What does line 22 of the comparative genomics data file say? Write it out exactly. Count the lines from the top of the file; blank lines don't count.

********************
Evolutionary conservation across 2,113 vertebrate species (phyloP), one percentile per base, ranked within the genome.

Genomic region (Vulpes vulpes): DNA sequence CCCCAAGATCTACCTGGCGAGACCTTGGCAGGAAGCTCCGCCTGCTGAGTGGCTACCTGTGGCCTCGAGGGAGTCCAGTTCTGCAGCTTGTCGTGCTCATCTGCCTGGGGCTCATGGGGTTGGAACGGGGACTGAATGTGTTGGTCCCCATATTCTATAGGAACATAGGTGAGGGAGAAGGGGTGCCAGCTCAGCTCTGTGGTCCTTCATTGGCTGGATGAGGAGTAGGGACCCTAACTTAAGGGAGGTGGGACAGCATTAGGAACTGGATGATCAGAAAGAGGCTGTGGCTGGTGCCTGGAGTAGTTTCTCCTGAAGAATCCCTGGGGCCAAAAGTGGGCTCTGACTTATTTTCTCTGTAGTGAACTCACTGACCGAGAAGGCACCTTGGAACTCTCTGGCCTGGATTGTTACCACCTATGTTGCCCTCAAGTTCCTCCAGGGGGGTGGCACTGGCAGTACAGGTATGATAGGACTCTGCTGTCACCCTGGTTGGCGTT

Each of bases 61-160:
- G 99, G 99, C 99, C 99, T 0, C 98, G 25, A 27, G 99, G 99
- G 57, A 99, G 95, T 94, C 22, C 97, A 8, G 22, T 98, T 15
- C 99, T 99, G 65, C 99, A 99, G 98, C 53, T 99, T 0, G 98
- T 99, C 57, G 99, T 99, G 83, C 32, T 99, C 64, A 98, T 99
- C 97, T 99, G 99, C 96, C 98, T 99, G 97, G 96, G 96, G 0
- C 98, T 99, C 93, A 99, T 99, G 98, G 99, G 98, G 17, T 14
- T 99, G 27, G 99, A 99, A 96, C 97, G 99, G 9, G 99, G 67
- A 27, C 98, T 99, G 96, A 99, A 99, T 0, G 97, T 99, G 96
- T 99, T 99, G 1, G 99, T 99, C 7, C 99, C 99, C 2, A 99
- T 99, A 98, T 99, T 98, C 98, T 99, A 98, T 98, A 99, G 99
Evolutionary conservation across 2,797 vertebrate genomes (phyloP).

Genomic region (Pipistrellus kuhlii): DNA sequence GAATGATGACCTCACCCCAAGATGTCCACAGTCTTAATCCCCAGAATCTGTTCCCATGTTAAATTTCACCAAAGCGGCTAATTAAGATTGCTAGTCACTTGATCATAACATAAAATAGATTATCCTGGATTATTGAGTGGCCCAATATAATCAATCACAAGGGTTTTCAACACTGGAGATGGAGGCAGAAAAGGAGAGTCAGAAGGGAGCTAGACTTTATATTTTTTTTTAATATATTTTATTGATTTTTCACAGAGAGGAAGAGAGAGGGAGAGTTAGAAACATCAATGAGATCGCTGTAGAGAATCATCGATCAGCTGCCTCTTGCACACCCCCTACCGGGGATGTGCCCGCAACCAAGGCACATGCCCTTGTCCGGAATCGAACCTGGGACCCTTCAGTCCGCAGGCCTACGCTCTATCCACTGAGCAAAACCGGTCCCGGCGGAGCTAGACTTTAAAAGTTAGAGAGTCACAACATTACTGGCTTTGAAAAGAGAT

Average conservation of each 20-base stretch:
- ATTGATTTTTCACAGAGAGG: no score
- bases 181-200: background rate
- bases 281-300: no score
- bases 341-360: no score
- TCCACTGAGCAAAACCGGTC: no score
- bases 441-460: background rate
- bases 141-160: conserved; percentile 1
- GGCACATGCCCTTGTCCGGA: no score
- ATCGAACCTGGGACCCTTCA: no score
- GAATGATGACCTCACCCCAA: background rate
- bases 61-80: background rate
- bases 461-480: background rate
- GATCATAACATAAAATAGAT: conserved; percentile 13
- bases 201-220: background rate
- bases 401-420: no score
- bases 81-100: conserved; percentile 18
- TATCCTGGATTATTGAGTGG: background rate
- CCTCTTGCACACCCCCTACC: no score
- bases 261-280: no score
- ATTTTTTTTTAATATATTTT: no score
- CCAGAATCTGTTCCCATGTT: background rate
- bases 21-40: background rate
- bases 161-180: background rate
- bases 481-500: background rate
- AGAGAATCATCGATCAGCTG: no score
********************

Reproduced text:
- bases 441-460: background rate